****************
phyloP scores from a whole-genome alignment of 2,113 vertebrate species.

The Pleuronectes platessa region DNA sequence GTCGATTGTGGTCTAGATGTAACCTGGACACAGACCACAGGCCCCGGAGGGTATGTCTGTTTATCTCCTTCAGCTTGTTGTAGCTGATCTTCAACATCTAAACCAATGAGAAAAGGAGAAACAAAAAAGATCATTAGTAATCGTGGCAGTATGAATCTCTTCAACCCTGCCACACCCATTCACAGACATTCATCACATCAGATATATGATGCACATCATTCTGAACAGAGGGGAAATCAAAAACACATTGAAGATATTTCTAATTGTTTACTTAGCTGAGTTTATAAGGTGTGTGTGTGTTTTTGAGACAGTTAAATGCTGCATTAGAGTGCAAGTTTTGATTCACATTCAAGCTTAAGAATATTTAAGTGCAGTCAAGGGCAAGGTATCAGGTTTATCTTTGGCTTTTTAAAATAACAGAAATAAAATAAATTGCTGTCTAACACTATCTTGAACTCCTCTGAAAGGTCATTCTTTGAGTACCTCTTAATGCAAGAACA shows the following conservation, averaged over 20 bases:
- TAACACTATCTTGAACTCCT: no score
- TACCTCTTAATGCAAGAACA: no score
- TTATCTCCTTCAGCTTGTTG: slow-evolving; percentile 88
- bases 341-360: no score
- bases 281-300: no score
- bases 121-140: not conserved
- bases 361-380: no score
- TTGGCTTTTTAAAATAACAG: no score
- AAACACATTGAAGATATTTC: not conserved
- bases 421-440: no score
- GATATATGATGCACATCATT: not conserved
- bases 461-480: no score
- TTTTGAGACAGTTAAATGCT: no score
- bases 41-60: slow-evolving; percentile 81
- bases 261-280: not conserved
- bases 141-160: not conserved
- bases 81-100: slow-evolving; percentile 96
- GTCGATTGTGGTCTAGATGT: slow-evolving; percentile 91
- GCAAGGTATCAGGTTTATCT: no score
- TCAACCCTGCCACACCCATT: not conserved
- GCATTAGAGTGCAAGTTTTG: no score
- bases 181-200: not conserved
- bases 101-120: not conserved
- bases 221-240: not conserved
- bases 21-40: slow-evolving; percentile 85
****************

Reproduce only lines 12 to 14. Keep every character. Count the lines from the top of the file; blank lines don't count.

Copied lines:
- bases 421-440: no score
- GATATATGATGCACATCATT: not conserved
- bases 461-480: no score